Appian of Alexandria was a Greek historian with Roman citizenship who flourished during the reigns of Emperors of Rome Trajan, Hadrian, and Antoninus Pius. His principal surviving work is Roman History. This history narrates the history of the Romans from the time of the Gracchan tribunates, through the civil wars of Marius, Sulla, Caesar and Pompey, to break off in the time of the Second Triumvirate. Contents: ROMAN HISTORY THE CIVIL WARS + The Greek Texts
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Appian of Alexandria was a Greek historian with Roman citizenship who flourished during the reigns of Emperors of Rome Trajan, Hadrian, and Antoninus Pius.
His principal surviving work is Roman History.
This history narrates the history of the Romans from the time of the Gracchan tribunates, through the civil wars of Marius, Sulla, Caesar and Pompey, to break off in the time of the Second Triumvirate.
THE CIVIL WARS
+ The Greek Texts
Appian of Alexandria was a Roman historian of Greek origin, who flourished during the reigns of Trajan, Hadrian and Antoninus Pius. In AD c. 95 he was born in Alexandria, where he spent his early years, gradually moving up the political system. After having filled the chief offices in the province of Egypt, in c. 120 he went to Rome, where he practised as an advocate, pleading cases before the emperors. In AD 147 at the earliest time possible, he was appointed to the office of procurator, probably in Egypt, on the recommendation of his friend Marcus Cornelius Fronto, a well-known literary figure. Securing the position of procurator, which was only available to members of the equestrian order, he must have enjoyed a privileged family life.
Appian’s principal surviving work, Ῥωμαικά (History of Rome), was written in Greek in twenty-four books. It is mostly formed as a series of monographs, rather than a connected history, providing an informative account of various peoples and countries, starting with Romulus and Remus and progressing on to figures of the early Roman Empire. Appian began writing his history around the middle of the second century AD. Only sections from half of the original twenty-four books survive today. Eleven have come down to us mostly complete, including the sections on the Spanish, Hannibalic, Punic, Illyrian, Syrian and Mythridatic wars, while other parts survive in considerable fragments.
An honest admirer of the Roman Empire, though ignorant of the institutions of the earlier Roman Republic, Appian wrote in the simple common man’s dialect, narrating conquests, from Rome’s earliest beginnings to the times of Trajan (AD 98-117). Appian’s Roman History continues to be regarded as a valuable source of information on historical events that would otherwise have been lost long ago.
REDUCED FACSIMILE, VATICAN MS. GR. 141. XII CENTURY, FIRST PAGE OF AUTHOR’S PREFACE INTENDING to write the history of the Romans I have deemed it best to begin with the boundaries of the nations under their sway. They are as follows: In the ocean, the major part of those who inhabit the British Isles. Then entering the Mediterranean by the Pillars of Hercules and circumnavigating the same we find under their rule all the islands and the mainlands washed by that sea. The first of these on the right hand are the Mauritanians of the coast and various other African nations as far as Carthage. Farther inland are the nomad tribes whom the Romans call Numidians and their country Numidia; then other Africans who dwell around the Syrtes as far as Cyrene, and Cyrene itself; also the Marmarid? the Ammonii, and those who dwell by the lake Mareotis; then the great city founded by Alexander on the border of Egypt, and Egypt itself, as one sails up the Nile, as far as eastern Ethiopia; and as far as Pelusium by sea.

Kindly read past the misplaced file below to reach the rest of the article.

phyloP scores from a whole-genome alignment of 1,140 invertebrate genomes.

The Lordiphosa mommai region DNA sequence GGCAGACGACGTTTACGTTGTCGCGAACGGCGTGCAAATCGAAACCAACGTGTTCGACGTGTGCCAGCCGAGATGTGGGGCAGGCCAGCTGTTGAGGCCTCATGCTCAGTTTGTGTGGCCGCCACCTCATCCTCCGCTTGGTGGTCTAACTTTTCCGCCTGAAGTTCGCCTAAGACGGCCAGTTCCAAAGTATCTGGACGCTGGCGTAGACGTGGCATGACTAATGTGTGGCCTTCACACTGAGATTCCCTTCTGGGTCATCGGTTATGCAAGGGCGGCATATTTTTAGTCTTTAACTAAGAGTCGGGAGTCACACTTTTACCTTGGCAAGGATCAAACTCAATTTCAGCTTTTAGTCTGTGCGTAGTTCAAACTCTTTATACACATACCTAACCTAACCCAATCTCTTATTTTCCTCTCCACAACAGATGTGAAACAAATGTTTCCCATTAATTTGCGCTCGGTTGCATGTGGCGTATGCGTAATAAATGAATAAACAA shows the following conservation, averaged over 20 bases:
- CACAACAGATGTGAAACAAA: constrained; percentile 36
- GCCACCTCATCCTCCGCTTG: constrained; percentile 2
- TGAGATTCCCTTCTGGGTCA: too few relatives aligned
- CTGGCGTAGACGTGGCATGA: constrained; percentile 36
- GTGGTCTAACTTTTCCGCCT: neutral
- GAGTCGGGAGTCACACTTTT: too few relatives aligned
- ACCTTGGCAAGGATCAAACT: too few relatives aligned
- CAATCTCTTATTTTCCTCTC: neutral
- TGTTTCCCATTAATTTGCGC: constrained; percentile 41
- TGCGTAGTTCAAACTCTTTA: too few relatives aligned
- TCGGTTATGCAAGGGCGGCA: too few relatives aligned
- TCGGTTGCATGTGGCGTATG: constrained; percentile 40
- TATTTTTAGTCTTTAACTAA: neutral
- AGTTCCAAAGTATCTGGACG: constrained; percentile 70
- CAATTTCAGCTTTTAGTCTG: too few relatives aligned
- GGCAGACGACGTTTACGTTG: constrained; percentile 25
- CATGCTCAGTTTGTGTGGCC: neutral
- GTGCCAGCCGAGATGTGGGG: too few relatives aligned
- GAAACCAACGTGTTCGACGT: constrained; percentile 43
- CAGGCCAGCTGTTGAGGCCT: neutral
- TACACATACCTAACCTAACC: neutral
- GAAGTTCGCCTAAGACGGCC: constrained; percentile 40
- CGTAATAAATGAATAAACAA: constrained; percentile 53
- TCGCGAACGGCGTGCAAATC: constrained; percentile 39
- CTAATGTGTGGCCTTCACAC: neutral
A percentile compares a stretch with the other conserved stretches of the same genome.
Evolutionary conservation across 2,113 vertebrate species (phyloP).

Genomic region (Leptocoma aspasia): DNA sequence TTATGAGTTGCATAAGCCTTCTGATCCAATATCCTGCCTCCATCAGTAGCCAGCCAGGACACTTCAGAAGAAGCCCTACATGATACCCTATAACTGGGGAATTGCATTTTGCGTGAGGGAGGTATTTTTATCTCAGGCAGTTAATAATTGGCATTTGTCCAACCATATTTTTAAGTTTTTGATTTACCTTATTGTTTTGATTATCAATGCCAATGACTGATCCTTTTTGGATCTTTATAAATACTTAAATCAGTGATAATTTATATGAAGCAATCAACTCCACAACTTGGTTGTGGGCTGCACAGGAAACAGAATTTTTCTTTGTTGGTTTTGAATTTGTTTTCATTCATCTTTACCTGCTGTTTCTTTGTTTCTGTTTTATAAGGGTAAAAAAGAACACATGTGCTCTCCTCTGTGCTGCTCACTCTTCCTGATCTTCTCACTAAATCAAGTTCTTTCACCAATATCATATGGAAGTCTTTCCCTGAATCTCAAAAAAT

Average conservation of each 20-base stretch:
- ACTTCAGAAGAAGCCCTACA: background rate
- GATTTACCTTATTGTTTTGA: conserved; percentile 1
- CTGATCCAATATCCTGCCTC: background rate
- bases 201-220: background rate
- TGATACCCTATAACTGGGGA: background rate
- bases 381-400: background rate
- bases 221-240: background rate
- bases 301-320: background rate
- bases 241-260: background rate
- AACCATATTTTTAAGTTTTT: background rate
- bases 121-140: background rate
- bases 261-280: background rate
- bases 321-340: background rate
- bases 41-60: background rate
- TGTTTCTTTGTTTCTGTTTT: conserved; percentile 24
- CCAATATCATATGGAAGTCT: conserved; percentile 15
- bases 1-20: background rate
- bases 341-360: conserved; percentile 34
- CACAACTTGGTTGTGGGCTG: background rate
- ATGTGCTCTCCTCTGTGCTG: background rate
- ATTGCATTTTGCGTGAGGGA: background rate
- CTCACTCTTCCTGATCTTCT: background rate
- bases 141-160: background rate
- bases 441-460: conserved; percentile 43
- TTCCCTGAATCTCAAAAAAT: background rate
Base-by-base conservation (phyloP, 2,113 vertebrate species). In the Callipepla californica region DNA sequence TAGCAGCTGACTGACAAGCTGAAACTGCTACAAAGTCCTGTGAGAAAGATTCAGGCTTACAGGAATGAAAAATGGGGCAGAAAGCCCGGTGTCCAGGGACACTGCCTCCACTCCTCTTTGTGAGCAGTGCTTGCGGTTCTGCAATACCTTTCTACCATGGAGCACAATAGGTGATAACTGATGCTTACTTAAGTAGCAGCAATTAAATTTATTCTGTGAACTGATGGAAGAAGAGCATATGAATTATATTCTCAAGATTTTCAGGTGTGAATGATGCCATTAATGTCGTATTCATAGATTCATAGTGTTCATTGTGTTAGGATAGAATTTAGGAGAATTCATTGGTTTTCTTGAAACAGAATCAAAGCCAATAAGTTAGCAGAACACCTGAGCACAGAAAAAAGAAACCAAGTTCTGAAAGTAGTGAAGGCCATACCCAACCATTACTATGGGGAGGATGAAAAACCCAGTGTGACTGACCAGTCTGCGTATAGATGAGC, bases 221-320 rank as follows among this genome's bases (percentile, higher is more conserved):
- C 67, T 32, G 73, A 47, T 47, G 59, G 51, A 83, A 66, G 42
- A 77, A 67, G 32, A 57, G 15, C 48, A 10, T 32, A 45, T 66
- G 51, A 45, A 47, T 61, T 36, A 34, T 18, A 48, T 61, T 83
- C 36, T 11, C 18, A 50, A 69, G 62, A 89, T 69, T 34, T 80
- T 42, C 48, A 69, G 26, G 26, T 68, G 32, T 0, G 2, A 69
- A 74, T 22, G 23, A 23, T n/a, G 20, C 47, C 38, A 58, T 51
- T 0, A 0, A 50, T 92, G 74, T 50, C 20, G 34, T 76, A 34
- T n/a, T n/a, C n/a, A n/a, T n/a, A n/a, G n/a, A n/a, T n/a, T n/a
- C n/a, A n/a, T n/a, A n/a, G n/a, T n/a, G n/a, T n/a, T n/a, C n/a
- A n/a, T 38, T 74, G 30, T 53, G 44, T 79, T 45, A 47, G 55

Here turning our course we take in Palestine-Syria, and beyond it a part of Arabia. The Phœnicians hold the country next to Palestine on the sea, and beyond the Phœnician territory are C?le-Syria, and the parts stretching from the sea as far inland as the river Euphrates, namely Palmyra and the sandy country round about, extending even to the Euphrates itself. The Cilicians come next to the Syrians, and their neighbors are the Cappadocians, and that part of the Armenian country called Lesser Armenia. Along the Euxine are other nations called by the common name Pontic, subject to the Roman rule. The Syrians and Cilicians border on the Mediterranean, the Armenians and Cappadocians extend to the Pontic nations and to the interior as far as Greater Armenia, which is not subject to the Romans in the way of tribute, but its people appoint their own kings. Descending from Cilicia and Cappadocia to Ionia we find the great peninsula bounded on the right by the Euxine, the Propontis, the Hellespont, and the?gean, and on the left by the Pamphylian or Egyptian sea, for it is called by both names. Some of the countries embraced in it look toward the Egyptian sea, namely: Pamphylia and Lycia and after them Caria extending to Ionia. Others look toward the Euxine, the Propontis, and the Hellespont, namely: the Galatians, Bithynians, Mysians, and Phrygians. In the interior are the Pisidians and Lydians. So many nations inhabit this peninsula and all are under Roman rule.